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Firefighters Offer To Cut Their Own Pensions?

Posted by Feld Fire on 8/21/2014 to Fire Fighting

In city and county governments all over the country, the effects of the Great Recession are still being felt. Even years after the recession ended, several cities have filed bankruptcy and there are a laundry list of others on the verge of it unless they get their financial houses in order quickly. And for some, that may mean the difficult step of either laying off workers like firefighters or police officers or cut government employee pensions or medical benefit payments to keep from having liabilities so large that the municipality couldn't recover.

One thing that has been sacred has been firefighter and police officer salaries and pensions - especially the pensions. In many states, the unions have rallied great support in defense of pensions, and very few state legislators or voters have stepped up to challenge them.

But in Arizona, a right-to-work state where the state legislature has a lot of leverage and the unions not so much, there are some interesting bedfellows in the chase to establish fiscal solvency - the head of a key firefighters' lobbying group and a state legislator working together on a proposal that would actually cut the amount of money the cities and towns contribute to the public safety officers' pensions.

Bryan Jefferies, head of the Professional Fire Fighters of Arizona (PFFA), made the connection that public-safety officers have an obligation to take this step based on their oath - claiming that oath to protect people doesn't just apply to physical peril but also financial trouble.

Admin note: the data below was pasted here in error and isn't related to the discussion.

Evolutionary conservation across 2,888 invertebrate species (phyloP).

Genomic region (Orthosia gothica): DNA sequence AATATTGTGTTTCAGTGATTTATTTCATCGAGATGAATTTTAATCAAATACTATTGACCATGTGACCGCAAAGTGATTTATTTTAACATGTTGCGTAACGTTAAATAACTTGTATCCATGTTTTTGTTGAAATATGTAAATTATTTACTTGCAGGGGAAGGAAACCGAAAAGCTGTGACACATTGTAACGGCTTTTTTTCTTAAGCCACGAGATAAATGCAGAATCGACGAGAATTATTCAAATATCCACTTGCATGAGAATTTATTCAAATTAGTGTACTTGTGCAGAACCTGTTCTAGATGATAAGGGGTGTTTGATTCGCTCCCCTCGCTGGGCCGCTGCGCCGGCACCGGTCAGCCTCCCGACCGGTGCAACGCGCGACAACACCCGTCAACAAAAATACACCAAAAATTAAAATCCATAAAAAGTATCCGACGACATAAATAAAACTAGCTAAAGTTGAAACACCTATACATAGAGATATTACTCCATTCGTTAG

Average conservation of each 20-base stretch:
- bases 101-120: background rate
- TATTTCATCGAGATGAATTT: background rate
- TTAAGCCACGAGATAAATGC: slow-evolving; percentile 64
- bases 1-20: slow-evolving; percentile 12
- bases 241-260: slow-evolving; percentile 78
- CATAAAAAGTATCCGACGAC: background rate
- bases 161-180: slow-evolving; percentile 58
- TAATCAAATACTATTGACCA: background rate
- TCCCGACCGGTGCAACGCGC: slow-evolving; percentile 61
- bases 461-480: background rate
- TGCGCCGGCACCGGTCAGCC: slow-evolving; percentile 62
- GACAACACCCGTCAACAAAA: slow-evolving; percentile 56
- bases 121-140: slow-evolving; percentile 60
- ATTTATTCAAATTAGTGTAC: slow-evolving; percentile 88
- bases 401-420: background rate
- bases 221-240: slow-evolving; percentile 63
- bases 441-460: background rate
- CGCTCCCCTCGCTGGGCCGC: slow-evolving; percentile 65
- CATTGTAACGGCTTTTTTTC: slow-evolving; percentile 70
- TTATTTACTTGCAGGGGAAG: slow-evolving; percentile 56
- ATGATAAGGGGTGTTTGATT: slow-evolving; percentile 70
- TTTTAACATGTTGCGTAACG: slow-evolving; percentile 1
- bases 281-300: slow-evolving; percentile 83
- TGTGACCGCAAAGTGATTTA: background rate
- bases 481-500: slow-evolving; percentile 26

Jefferies said recently, "It is critical for our state, for the taxpayers and for the next generation that will be here long after we are gone, that we repair this. I know intellectually that with these ballooning payments, I feel a direct conflict with the oath I took to protect the citizens."

In order to make the changes, though, it could take a vote of the people to change the state constitution, after the Legislature in Arizona tried a fix last year but had it shot down by the state's Supreme Court as being unconstitutional because the constitution protects public safety pensions from any "impairment."

The push could be to change the wording of the constitution, or some groups say to go all the way and repeal that part of the constitution altogether, so the Legislature and municipal governments would have the flexibility to make necessary changes.

What are your thoughts about this? Based on your oath to protect, do you think that applies to your pension or your salary for the sake of the city or town for which you work, and by extension the people you serve? Are you currently dealing with this discussion in your area? Let us know!

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